1. The state-owned Land and Agricultural Development Bank of South Africa has announced that it has defaulted on its revolving credit facility and is currently in negotiations with lenders for a waiver and an extension of the repayment date in relation to the said default. The bank received a state guarantee amounting to ZAR5.7 billion in February, thus the default could potentially leave the government liable for ZAR5.7 billion. In IHS Markit's view, although the bank is not systemically important, being a smaller player within the banking industry, the bank is central to the provision of credit to the agricultural sector, and the troubles it has run into do raise questions regarding the supervision and control of banking regulators in South Africa and dampen investors' confidence. (IHS Markit Economist Ana Souto)
  2. Swiss Federal Customs Office data reveal that nominal, seasonally and working-day adjusted exports rebounded by 2.2% month on month (m/m) in March, following February's sharp drop of 5.0%, which unwound an increase by 4.9% in January. By contrast, imports posted -3.9% m/m in March, revealing a deteriorating tendency (January: 0.6%, February: -1.8%). The most conspicuous aspect of the export breakdown by region (only available in nominal terms) was the huge jump in deliveries to the US (46.0% m/m), whereas exports to China were weak at -2.9%. Exports to China had jumped in the previous month, but February's increase of 41.4% had only represented the usual correction related to the Chinese New Year holidays (January: -33.0%). Dampening effects of the COVID-19 virus outbreak only started to show in earnest in March, and unusually high demand for pharmaceuticals - probably also related to the pandemic - was an offsetting support for Switzerland's exports. (IHS Markit Economist Timo Klein)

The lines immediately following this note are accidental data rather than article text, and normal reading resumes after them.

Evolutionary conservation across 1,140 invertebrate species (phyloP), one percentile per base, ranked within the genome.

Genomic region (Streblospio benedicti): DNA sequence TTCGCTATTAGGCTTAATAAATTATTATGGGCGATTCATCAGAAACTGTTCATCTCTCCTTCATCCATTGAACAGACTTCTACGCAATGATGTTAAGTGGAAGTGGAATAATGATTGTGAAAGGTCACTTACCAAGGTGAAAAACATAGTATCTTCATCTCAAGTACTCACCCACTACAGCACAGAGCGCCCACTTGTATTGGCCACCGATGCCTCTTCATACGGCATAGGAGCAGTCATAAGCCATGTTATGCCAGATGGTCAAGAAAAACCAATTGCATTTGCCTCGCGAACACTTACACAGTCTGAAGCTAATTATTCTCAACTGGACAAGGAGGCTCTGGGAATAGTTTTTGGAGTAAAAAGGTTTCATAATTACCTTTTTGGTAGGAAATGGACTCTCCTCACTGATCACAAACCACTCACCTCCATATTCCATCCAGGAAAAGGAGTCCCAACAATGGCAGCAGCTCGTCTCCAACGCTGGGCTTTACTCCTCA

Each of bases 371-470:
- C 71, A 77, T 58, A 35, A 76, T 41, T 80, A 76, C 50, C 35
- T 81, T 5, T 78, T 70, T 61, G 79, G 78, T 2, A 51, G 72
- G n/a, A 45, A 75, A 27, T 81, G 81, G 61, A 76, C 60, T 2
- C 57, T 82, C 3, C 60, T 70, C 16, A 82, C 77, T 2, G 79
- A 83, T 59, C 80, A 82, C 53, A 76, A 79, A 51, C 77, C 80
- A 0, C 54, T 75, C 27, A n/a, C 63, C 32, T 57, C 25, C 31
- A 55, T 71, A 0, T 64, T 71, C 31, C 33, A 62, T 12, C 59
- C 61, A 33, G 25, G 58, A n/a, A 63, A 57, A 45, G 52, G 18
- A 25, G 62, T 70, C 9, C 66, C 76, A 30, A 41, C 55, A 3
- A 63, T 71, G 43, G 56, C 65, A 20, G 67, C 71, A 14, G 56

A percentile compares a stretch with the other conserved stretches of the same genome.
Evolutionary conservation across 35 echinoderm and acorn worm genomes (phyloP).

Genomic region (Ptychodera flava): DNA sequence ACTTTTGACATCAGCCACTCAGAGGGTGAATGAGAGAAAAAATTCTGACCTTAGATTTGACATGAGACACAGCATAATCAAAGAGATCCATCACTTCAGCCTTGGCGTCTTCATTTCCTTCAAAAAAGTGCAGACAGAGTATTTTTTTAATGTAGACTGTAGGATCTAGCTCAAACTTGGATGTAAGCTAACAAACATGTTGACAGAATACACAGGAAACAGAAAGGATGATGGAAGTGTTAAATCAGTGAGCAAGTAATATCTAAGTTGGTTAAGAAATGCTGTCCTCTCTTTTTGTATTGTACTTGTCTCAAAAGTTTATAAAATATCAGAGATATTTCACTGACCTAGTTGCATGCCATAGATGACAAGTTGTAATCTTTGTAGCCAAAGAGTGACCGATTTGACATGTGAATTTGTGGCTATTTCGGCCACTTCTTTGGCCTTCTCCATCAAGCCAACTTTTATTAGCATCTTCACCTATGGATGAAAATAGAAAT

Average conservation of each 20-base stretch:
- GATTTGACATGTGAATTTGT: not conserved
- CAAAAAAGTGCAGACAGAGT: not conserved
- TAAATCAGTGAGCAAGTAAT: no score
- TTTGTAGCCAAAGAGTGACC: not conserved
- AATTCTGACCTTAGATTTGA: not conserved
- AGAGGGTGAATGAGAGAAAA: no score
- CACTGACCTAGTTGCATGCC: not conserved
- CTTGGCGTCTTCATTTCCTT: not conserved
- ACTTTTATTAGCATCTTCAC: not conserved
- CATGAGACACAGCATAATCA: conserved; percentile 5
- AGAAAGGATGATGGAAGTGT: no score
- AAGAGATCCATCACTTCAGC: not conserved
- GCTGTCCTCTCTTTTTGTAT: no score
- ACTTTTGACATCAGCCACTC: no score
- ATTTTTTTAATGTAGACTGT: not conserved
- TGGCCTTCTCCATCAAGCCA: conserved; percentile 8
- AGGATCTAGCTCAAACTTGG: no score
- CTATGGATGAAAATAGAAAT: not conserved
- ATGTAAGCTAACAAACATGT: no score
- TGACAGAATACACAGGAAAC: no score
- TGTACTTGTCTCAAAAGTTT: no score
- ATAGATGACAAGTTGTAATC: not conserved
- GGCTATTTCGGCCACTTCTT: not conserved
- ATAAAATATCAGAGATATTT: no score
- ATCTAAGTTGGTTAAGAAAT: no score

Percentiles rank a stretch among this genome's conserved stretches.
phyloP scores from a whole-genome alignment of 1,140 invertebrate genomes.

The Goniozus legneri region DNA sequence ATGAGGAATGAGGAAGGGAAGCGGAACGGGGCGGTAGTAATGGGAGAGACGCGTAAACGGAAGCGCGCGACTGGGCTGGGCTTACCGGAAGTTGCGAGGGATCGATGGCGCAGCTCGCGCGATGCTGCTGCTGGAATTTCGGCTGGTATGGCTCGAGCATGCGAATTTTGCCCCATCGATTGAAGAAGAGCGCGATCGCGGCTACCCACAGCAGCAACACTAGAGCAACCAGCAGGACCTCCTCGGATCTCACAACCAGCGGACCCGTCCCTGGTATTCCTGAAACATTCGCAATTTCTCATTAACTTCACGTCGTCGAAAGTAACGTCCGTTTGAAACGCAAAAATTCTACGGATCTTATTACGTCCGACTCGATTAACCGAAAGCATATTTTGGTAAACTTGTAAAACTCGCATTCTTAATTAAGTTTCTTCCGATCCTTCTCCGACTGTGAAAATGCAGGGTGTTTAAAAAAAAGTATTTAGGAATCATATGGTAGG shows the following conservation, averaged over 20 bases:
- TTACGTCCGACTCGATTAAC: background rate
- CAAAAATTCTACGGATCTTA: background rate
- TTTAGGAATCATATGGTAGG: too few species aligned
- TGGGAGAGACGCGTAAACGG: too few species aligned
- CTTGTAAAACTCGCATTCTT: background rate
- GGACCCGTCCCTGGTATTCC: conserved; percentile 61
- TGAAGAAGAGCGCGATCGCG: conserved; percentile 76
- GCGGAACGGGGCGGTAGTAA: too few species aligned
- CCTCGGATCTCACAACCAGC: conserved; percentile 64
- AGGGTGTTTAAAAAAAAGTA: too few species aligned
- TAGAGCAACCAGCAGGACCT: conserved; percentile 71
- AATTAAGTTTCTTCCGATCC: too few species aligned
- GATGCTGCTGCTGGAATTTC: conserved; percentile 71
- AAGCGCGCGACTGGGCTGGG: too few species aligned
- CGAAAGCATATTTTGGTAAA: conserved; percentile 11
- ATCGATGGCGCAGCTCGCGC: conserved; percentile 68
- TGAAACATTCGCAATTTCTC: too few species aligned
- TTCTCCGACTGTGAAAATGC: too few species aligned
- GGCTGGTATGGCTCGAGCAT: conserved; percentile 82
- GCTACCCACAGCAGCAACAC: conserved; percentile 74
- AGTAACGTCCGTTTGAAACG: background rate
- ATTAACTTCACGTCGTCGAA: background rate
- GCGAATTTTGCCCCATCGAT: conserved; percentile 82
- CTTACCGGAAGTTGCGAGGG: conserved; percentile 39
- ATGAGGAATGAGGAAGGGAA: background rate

3. More automakers have announced their plans to resume vehicle production in Spain. Nissan plans to resume production at its Barcelona (Spain) facility on 4 May, reports Europa Press. Sources have told the news service that this will initially focus on Line 2, which manufactures pick-ups including the Nissan Navarra. However, the rate of production will be set at around 60 units per day rather than 102 units per day due to inventory levels. (IHS Markit AutoIntelligence's Ian Fletcher)
  4. Brent crude closed -24%/$19.33 per barrel.
  5. In Italy's most populous and economically important region Lombardy, where Milan is the capital, the number of new infections remains stubbornly high, raising doubts about whether Italy is ready to start unwinding its lockdown as scheduled from May 4. (WSJ)
  6. A lead manager update has reported that Italy attracted around EUR110 billion in demand for the sale of a new five year (July 2025) bond and reopening of its 2.45% September 2050 deal. It opened books with guidance at 27 basis points area over its February 2025 BTP, before pricing at a 21 basis point margin: the long-dated tap was at 9 basis points over Italy's September 2049 outstanding issue. (IHS Markit Economist Brian Lawson)